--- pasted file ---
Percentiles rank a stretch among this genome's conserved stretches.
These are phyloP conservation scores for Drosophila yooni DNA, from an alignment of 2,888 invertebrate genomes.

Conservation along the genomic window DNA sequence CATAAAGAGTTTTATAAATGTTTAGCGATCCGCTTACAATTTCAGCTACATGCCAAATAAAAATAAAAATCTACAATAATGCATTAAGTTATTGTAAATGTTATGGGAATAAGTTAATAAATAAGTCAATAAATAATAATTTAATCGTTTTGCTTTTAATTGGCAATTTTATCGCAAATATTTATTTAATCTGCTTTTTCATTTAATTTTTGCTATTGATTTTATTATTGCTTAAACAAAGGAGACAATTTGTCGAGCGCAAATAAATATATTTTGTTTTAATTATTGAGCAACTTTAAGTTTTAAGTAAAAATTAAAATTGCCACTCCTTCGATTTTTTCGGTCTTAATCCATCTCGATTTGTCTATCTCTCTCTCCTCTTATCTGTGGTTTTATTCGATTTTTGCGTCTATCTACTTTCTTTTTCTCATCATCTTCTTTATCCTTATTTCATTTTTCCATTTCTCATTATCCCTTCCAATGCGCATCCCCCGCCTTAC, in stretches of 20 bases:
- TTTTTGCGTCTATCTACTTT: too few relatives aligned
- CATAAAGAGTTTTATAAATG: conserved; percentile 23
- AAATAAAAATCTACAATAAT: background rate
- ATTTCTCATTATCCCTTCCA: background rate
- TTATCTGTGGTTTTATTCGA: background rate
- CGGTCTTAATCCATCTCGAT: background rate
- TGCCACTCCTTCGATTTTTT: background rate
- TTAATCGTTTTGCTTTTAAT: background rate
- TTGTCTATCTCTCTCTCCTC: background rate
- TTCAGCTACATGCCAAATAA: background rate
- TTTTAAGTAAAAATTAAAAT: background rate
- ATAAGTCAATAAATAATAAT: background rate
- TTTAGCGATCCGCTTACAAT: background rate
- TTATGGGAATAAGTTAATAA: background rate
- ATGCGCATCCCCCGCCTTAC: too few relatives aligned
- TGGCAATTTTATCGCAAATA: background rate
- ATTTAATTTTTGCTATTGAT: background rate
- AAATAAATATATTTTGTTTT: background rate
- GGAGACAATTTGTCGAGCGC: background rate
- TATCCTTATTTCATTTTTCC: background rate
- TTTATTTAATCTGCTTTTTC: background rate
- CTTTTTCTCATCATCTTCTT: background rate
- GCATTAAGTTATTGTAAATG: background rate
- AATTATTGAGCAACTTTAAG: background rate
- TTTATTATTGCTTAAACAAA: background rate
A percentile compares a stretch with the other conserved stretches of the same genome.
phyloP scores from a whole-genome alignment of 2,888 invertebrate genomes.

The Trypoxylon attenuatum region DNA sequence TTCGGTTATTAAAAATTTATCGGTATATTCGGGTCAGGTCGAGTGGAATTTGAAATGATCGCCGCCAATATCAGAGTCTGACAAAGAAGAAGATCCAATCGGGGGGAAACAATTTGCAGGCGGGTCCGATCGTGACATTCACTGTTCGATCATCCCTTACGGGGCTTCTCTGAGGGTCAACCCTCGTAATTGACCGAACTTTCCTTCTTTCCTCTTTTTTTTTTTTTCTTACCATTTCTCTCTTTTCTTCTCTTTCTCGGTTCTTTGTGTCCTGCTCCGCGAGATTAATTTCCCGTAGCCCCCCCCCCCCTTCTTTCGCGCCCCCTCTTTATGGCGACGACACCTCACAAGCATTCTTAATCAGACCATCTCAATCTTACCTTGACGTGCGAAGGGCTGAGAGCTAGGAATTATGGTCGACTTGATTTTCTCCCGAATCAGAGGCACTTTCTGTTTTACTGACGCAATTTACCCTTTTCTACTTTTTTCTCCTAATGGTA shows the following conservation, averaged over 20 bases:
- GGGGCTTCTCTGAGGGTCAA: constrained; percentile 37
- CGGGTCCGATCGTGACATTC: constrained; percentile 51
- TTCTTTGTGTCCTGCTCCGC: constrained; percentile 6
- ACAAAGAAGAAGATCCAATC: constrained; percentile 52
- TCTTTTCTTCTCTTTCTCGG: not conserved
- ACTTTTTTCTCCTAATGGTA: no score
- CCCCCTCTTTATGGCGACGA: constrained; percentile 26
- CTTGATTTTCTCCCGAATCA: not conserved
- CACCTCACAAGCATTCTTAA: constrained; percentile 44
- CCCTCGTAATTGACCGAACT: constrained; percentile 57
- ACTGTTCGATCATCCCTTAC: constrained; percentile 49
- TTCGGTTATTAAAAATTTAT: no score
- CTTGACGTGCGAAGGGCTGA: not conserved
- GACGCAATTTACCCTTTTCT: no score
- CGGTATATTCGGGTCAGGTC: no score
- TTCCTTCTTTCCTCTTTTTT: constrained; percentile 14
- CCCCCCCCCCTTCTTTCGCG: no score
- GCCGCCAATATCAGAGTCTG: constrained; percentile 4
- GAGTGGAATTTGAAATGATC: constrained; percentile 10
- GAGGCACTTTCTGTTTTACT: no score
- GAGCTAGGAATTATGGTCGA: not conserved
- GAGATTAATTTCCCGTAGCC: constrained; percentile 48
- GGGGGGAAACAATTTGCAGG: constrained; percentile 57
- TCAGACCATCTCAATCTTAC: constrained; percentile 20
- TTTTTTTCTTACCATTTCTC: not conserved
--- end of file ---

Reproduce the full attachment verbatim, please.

Percentiles rank a stretch among this genome's conserved stretches.
These are phyloP conservation scores for Drosophila yooni DNA, from an alignment of 2,888 invertebrate genomes.

Conservation along the genomic window DNA sequence CATAAAGAGTTTTATAAATGTTTAGCGATCCGCTTACAATTTCAGCTACATGCCAAATAAAAATAAAAATCTACAATAATGCATTAAGTTATTGTAAATGTTATGGGAATAAGTTAATAAATAAGTCAATAAATAATAATTTAATCGTTTTGCTTTTAATTGGCAATTTTATCGCAAATATTTATTTAATCTGCTTTTTCATTTAATTTTTGCTATTGATTTTATTATTGCTTAAACAAAGGAGACAATTTGTCGAGCGCAAATAAATATATTTTGTTTTAATTATTGAGCAACTTTAAGTTTTAAGTAAAAATTAAAATTGCCACTCCTTCGATTTTTTCGGTCTTAATCCATCTCGATTTGTCTATCTCTCTCTCCTCTTATCTGTGGTTTTATTCGATTTTTGCGTCTATCTACTTTCTTTTTCTCATCATCTTCTTTATCCTTATTTCATTTTTCCATTTCTCATTATCCCTTCCAATGCGCATCCCCCGCCTTAC, in stretches of 20 bases:
- TTTTTGCGTCTATCTACTTT: too few relatives aligned
- CATAAAGAGTTTTATAAATG: conserved; percentile 23
- AAATAAAAATCTACAATAAT: background rate
- ATTTCTCATTATCCCTTCCA: background rate
- TTATCTGTGGTTTTATTCGA: background rate
- CGGTCTTAATCCATCTCGAT: background rate
- TGCCACTCCTTCGATTTTTT: background rate
- TTAATCGTTTTGCTTTTAAT: background rate
- TTGTCTATCTCTCTCTCCTC: background rate
- TTCAGCTACATGCCAAATAA: background rate
- TTTTAAGTAAAAATTAAAAT: background rate
- ATAAGTCAATAAATAATAAT: background rate
- TTTAGCGATCCGCTTACAAT: background rate
- TTATGGGAATAAGTTAATAA: background rate
- ATGCGCATCCCCCGCCTTAC: too few relatives aligned
- TGGCAATTTTATCGCAAATA: background rate
- ATTTAATTTTTGCTATTGAT: background rate
- AAATAAATATATTTTGTTTT: background rate
- GGAGACAATTTGTCGAGCGC: background rate
- TATCCTTATTTCATTTTTCC: background rate
- TTTATTTAATCTGCTTTTTC: background rate
- CTTTTTCTCATCATCTTCTT: background rate
- GCATTAAGTTATTGTAAATG: background rate
- AATTATTGAGCAACTTTAAG: background rate
- TTTATTATTGCTTAAACAAA: background rate
A percentile compares a stretch with the other conserved stretches of the same genome.
phyloP scores from a whole-genome alignment of 2,888 invertebrate genomes.

The Trypoxylon attenuatum region DNA sequence TTCGGTTATTAAAAATTTATCGGTATATTCGGGTCAGGTCGAGTGGAATTTGAAATGATCGCCGCCAATATCAGAGTCTGACAAAGAAGAAGATCCAATCGGGGGGAAACAATTTGCAGGCGGGTCCGATCGTGACATTCACTGTTCGATCATCCCTTACGGGGCTTCTCTGAGGGTCAACCCTCGTAATTGACCGAACTTTCCTTCTTTCCTCTTTTTTTTTTTTTCTTACCATTTCTCTCTTTTCTTCTCTTTCTCGGTTCTTTGTGTCCTGCTCCGCGAGATTAATTTCCCGTAGCCCCCCCCCCCCTTCTTTCGCGCCCCCTCTTTATGGCGACGACACCTCACAAGCATTCTTAATCAGACCATCTCAATCTTACCTTGACGTGCGAAGGGCTGAGAGCTAGGAATTATGGTCGACTTGATTTTCTCCCGAATCAGAGGCACTTTCTGTTTTACTGACGCAATTTACCCTTTTCTACTTTTTTCTCCTAATGGTA shows the following conservation, averaged over 20 bases:
- GGGGCTTCTCTGAGGGTCAA: constrained; percentile 37
- CGGGTCCGATCGTGACATTC: constrained; percentile 51
- TTCTTTGTGTCCTGCTCCGC: constrained; percentile 6
- ACAAAGAAGAAGATCCAATC: constrained; percentile 52
- TCTTTTCTTCTCTTTCTCGG: not conserved
- ACTTTTTTCTCCTAATGGTA: no score
- CCCCCTCTTTATGGCGACGA: constrained; percentile 26
- CTTGATTTTCTCCCGAATCA: not conserved
- CACCTCACAAGCATTCTTAA: constrained; percentile 44
- CCCTCGTAATTGACCGAACT: constrained; percentile 57
- ACTGTTCGATCATCCCTTAC: constrained; percentile 49
- TTCGGTTATTAAAAATTTAT: no score
- CTTGACGTGCGAAGGGCTGA: not conserved
- GACGCAATTTACCCTTTTCT: no score
- CGGTATATTCGGGTCAGGTC: no score
- TTCCTTCTTTCCTCTTTTTT: constrained; percentile 14
- CCCCCCCCCCTTCTTTCGCG: no score
- GCCGCCAATATCAGAGTCTG: constrained; percentile 4
- GAGTGGAATTTGAAATGATC: constrained; percentile 10
- GAGGCACTTTCTGTTTTACT: no score
- GAGCTAGGAATTATGGTCGA: not conserved
- GAGATTAATTTCCCGTAGCC: constrained; percentile 48
- GGGGGGAAACAATTTGCAGG: constrained; percentile 57
- TCAGACCATCTCAATCTTAC: constrained; percentile 20
- TTTTTTTCTTACCATTTCTC: not conserved